There is probably a long list of God-given opportunities that I have missed because I was too blind or wrapped up in other things to notice, but God graciously gave me a “second thought.” Taking Amy with me that night is a decision I do not regret.
I can’t say that ever since the first experience Amy has begged to come to the All-Night-of-Prayer or that she anticipates spending a night praying at Bethlehem like she anticipates an approaching birthday or a sleepover with her friends. As the years have gone by she has grown to appreciate the gift of sleep much more than she did when she was seven, and I have noticed that her experience is similar to mine. It seems that as the Night-of-Prayer approaches the flesh wages war against the spirit and I feel a strong disinclination to go—“I’ve got a full day tomorrow… I really need a good night’s sleep tonight… “It won’t make any difference whether I’m there or not… Maybe I’ll just go for an hour or two and come home...”
By God’s grace the spirit has prevailed in this struggle. As we sit in our kitchen at 7 o’clock the next morning and eat the traditional chocolate-covered raised donut from Super America before going off to bed, we are glad—very glad—that we spent the night at Bethlehem in prayer.
When Amy looks back on these early experiences of praying all night, she does not recall having any significant spiritual awareness. She said most things we prayed about were over her head, but she remembers being impressed that we were concerned enough about those things to stay up all night and pray. The Lord always gave her at least one woman who partnered with her and encouraged her throughout the evening. She remembers that this made her feel grown up and that her place was significant. She also enjoyed the camaraderie and feeling like she was on a team and had a mission to accomplish with them.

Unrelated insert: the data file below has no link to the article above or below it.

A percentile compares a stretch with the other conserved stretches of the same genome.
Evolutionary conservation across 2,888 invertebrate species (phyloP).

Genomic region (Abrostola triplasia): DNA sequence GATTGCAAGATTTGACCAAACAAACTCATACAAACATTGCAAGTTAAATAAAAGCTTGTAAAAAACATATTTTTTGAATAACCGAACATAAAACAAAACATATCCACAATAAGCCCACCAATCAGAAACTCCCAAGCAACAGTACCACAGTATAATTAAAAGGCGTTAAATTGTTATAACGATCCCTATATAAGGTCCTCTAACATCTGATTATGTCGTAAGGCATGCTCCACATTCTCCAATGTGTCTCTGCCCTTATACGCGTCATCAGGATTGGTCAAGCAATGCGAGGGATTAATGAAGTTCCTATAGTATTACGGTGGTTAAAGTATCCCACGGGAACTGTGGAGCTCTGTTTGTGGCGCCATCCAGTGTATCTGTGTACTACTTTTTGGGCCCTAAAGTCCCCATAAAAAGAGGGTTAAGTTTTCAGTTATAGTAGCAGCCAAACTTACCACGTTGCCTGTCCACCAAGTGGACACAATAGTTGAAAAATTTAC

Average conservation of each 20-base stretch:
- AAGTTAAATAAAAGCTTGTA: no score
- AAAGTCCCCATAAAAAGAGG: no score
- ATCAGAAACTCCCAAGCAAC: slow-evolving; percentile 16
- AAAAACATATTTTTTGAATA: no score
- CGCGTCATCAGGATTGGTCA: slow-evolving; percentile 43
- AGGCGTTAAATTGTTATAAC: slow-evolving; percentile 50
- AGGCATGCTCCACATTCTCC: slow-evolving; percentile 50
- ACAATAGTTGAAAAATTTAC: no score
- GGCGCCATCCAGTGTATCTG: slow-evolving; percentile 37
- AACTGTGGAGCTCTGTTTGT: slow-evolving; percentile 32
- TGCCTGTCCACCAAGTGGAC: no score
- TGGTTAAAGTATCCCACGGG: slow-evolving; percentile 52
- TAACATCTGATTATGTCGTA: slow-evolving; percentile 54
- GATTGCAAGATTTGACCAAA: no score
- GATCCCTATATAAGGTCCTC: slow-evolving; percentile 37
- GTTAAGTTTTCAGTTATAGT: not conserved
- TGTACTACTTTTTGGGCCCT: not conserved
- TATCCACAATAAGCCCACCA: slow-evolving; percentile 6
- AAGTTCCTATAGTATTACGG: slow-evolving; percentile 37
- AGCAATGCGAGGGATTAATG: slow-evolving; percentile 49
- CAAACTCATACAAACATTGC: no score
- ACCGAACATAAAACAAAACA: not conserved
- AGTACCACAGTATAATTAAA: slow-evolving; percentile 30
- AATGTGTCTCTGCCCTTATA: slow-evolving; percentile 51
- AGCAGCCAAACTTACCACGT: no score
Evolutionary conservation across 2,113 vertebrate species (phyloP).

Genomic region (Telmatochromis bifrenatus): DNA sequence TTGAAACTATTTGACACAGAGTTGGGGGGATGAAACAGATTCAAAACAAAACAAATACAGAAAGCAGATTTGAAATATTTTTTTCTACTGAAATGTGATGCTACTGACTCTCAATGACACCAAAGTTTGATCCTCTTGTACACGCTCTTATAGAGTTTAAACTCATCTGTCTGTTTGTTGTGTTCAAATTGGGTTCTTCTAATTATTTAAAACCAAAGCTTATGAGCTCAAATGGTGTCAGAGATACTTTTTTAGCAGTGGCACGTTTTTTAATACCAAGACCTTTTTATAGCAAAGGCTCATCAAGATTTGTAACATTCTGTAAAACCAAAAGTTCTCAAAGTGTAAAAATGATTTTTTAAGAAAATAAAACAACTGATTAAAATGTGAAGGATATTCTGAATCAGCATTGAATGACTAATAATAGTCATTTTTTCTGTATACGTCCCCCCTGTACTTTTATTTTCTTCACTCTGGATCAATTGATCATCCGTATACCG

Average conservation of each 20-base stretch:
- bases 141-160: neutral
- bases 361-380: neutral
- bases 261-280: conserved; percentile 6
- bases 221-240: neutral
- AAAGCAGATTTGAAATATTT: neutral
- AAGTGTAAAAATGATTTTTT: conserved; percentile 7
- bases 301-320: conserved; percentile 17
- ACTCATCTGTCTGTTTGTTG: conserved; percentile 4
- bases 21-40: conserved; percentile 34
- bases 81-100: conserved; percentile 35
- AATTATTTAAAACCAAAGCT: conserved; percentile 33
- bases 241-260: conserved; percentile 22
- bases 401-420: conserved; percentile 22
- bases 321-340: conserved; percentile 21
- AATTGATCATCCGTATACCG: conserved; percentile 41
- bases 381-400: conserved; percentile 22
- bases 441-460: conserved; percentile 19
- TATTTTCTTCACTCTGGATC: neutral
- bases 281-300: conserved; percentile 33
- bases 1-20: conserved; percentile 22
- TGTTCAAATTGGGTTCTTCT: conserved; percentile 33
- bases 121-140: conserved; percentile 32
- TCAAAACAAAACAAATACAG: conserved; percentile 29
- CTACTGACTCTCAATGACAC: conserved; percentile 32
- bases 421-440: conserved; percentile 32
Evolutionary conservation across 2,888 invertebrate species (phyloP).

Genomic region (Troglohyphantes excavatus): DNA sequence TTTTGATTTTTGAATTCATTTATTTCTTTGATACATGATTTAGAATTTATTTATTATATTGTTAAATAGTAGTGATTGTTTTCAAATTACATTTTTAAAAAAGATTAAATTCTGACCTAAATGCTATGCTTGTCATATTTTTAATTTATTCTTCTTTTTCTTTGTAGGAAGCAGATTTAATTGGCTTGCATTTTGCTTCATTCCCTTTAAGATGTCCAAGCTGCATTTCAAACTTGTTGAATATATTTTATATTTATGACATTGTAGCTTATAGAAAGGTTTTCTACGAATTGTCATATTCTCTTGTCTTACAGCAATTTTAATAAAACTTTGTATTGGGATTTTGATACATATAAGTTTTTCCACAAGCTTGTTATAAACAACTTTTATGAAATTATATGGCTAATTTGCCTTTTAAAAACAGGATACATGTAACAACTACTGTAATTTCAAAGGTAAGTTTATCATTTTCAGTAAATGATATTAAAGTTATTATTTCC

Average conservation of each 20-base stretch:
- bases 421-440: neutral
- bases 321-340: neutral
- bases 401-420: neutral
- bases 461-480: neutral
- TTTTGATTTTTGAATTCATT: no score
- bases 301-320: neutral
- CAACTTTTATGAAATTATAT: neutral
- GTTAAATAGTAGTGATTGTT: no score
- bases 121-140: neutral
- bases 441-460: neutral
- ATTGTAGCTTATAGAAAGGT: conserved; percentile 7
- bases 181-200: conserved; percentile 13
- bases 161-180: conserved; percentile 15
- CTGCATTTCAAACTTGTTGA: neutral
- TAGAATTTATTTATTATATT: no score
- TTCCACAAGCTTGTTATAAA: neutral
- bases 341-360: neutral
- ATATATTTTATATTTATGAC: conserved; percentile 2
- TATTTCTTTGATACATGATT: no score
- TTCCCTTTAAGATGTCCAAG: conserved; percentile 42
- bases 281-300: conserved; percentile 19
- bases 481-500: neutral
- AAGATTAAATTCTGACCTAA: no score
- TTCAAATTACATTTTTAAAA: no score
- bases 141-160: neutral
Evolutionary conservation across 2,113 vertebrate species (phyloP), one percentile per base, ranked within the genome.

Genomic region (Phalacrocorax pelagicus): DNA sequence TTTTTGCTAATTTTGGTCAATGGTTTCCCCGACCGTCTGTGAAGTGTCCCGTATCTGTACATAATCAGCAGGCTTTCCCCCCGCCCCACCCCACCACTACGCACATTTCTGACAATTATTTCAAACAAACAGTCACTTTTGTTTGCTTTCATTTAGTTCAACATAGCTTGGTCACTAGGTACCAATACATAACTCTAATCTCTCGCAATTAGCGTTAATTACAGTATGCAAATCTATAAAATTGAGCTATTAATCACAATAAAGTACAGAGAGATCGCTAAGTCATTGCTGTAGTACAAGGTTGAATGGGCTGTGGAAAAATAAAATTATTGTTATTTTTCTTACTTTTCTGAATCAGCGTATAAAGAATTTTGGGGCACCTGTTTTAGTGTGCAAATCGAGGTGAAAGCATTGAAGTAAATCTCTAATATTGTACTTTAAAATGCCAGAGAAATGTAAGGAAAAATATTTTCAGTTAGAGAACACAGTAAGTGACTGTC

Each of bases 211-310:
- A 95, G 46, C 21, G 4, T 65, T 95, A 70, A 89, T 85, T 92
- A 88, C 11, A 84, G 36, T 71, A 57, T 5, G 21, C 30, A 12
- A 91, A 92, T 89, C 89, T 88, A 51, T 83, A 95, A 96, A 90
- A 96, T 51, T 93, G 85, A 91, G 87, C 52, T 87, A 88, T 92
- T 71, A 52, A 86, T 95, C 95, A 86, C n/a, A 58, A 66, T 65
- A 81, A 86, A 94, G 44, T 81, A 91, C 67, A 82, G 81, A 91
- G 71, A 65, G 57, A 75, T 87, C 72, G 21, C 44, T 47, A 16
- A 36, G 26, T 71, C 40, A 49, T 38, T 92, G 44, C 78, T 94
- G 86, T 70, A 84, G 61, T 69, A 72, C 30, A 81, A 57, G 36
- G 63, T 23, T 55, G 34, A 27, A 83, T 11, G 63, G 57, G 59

As I look back I am glad that, for both of my daughters, staying up all night to pray is not a novelty. In their minds this is an ordinary part of church life. I pray for them, as I pray for all our kids at Bethlehem that they will grow up assuming that earnest prayer is simply part of what it means to follow Jesus and to be involved in the church.
I am glad that their memories of staying up all night to pray are positive. This has strengthened their faith in future grace enough to overcome the battle with the flesh as each All-Night-of-Prayer approaches.
I praise God for godly women at Bethlehem who have let my daughters tag along with them in prayer. Sally and I are eager for them to have many examples of godly women that we can point to and say “be like that.” Bethlehem is rich with such women and the All-Night-of-Prayer is one place where they are found.
I am glad our girls are learning to pray aloud in a public setting. Listening to people pray for eight hours instructs them and gives them enough time to work up the courage to express a prayer themselves.